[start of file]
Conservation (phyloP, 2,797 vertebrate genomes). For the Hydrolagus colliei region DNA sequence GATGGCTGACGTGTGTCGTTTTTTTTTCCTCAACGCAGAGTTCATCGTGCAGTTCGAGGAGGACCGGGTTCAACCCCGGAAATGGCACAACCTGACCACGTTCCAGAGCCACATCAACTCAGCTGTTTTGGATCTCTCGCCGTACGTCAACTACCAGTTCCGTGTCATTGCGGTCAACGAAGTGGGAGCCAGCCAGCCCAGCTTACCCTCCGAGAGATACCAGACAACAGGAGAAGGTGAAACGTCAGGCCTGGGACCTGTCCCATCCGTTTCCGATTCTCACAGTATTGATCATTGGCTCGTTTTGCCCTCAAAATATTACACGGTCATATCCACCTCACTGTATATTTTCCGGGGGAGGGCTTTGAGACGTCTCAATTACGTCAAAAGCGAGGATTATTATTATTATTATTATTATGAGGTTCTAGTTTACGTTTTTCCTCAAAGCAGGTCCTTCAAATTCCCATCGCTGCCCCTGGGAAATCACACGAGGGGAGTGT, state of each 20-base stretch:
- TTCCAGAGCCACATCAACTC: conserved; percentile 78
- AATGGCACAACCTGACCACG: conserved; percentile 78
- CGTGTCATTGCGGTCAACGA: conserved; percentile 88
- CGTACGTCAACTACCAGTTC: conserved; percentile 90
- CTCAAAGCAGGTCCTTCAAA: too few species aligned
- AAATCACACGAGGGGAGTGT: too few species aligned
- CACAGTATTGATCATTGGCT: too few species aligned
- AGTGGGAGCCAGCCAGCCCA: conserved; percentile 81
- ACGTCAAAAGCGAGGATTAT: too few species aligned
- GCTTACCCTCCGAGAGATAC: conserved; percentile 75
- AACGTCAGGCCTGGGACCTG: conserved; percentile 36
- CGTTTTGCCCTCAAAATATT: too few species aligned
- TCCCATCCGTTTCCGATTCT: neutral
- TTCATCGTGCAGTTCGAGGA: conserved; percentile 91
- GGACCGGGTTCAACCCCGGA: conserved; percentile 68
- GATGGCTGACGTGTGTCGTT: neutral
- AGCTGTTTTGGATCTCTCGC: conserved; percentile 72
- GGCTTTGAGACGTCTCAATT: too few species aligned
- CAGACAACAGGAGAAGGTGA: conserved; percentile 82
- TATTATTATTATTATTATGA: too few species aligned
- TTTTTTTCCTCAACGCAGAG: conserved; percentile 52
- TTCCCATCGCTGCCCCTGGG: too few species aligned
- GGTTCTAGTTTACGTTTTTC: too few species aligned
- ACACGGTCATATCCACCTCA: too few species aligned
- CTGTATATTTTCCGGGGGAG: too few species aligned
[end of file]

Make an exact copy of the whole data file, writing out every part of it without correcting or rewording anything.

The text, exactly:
Conservation (phyloP, 2,797 vertebrate genomes). For the Hydrolagus colliei region DNA sequence GATGGCTGACGTGTGTCGTTTTTTTTTCCTCAACGCAGAGTTCATCGTGCAGTTCGAGGAGGACCGGGTTCAACCCCGGAAATGGCACAACCTGACCACGTTCCAGAGCCACATCAACTCAGCTGTTTTGGATCTCTCGCCGTACGTCAACTACCAGTTCCGTGTCATTGCGGTCAACGAAGTGGGAGCCAGCCAGCCCAGCTTACCCTCCGAGAGATACCAGACAACAGGAGAAGGTGAAACGTCAGGCCTGGGACCTGTCCCATCCGTTTCCGATTCTCACAGTATTGATCATTGGCTCGTTTTGCCCTCAAAATATTACACGGTCATATCCACCTCACTGTATATTTTCCGGGGGAGGGCTTTGAGACGTCTCAATTACGTCAAAAGCGAGGATTATTATTATTATTATTATTATGAGGTTCTAGTTTACGTTTTTCCTCAAAGCAGGTCCTTCAAATTCCCATCGCTGCCCCTGGGAAATCACACGAGGGGAGTGT, state of each 20-base stretch:
- TTCCAGAGCCACATCAACTC: conserved; percentile 78
- AATGGCACAACCTGACCACG: conserved; percentile 78
- CGTGTCATTGCGGTCAACGA: conserved; percentile 88
- CGTACGTCAACTACCAGTTC: conserved; percentile 90
- CTCAAAGCAGGTCCTTCAAA: too few species aligned
- AAATCACACGAGGGGAGTGT: too few species aligned
- CACAGTATTGATCATTGGCT: too few species aligned
- AGTGGGAGCCAGCCAGCCCA: conserved; percentile 81
- ACGTCAAAAGCGAGGATTAT: too few species aligned
- GCTTACCCTCCGAGAGATAC: conserved; percentile 75
- AACGTCAGGCCTGGGACCTG: conserved; percentile 36
- CGTTTTGCCCTCAAAATATT: too few species aligned
- TCCCATCCGTTTCCGATTCT: neutral
- TTCATCGTGCAGTTCGAGGA: conserved; percentile 91
- GGACCGGGTTCAACCCCGGA: conserved; percentile 68
- GATGGCTGACGTGTGTCGTT: neutral
- AGCTGTTTTGGATCTCTCGC: conserved; percentile 72
- GGCTTTGAGACGTCTCAATT: too few species aligned
- CAGACAACAGGAGAAGGTGA: conserved; percentile 82
- TATTATTATTATTATTATGA: too few species aligned
- TTTTTTTCCTCAACGCAGAG: conserved; percentile 52
- TTCCCATCGCTGCCCCTGGG: too few species aligned
- GGTTCTAGTTTACGTTTTTC: too few species aligned
- ACACGGTCATATCCACCTCA: too few species aligned
- CTGTATATTTTCCGGGGGAG: too few species aligned